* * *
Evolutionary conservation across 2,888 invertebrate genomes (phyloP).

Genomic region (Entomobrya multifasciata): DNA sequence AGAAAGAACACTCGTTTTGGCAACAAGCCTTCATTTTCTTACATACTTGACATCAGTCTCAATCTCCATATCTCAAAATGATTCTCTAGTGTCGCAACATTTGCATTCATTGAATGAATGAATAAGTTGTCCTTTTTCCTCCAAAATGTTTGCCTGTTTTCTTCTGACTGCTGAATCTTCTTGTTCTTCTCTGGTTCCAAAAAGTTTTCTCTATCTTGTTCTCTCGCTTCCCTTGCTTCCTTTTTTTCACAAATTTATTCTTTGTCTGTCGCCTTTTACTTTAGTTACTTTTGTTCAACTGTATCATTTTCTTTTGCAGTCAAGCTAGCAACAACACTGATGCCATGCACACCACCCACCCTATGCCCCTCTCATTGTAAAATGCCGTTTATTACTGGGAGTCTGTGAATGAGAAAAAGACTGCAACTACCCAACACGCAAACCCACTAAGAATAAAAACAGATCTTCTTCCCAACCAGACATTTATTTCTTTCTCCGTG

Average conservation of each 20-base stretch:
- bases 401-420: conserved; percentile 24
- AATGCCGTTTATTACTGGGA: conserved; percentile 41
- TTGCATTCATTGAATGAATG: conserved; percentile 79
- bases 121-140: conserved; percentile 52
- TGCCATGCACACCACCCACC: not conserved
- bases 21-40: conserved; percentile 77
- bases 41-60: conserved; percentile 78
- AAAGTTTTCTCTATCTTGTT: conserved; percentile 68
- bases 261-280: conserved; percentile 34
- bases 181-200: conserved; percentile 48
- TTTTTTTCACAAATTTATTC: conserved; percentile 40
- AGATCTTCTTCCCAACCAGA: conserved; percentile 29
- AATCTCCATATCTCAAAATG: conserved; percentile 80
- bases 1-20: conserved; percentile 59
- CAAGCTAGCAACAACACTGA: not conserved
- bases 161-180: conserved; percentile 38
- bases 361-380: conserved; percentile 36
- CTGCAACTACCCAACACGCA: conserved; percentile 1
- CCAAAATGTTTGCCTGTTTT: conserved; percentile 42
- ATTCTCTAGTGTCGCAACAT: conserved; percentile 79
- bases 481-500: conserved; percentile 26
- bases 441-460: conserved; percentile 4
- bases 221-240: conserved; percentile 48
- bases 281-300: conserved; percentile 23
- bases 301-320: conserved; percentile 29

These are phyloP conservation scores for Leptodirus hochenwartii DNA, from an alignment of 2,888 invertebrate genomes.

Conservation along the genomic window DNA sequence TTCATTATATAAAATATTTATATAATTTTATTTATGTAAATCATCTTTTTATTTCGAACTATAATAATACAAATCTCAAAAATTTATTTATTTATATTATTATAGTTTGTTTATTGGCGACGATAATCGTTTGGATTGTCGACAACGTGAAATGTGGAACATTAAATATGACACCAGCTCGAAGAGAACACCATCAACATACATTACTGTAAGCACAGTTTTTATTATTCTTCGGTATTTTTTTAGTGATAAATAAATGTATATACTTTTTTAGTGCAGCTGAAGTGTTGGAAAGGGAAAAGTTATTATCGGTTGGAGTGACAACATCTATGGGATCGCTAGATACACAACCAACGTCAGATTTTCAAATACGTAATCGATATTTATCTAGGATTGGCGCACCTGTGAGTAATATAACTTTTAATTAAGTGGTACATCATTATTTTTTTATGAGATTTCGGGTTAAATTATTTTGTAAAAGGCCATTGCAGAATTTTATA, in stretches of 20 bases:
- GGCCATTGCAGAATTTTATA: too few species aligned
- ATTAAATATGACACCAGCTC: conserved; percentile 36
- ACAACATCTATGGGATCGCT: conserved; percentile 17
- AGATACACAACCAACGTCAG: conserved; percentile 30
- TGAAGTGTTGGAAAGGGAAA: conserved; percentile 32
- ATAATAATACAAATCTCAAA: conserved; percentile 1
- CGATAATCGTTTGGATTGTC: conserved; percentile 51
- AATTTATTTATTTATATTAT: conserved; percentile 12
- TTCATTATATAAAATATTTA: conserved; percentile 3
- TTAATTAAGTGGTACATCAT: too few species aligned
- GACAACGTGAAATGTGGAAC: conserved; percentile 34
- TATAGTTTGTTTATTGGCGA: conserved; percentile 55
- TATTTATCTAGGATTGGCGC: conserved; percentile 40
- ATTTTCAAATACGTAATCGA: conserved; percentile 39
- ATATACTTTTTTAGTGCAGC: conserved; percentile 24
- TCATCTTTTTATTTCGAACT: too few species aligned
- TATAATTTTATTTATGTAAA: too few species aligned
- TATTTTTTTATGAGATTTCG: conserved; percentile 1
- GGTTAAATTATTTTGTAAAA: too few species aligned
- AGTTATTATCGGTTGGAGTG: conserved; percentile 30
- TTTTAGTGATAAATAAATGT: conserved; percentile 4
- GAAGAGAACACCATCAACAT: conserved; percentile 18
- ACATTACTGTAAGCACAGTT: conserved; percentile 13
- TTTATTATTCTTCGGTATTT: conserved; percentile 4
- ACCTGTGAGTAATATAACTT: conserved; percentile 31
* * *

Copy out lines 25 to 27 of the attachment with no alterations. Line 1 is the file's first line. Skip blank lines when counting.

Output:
- bases 441-460: conserved; percentile 4
- bases 221-240: conserved; percentile 48
- bases 281-300: conserved; percentile 23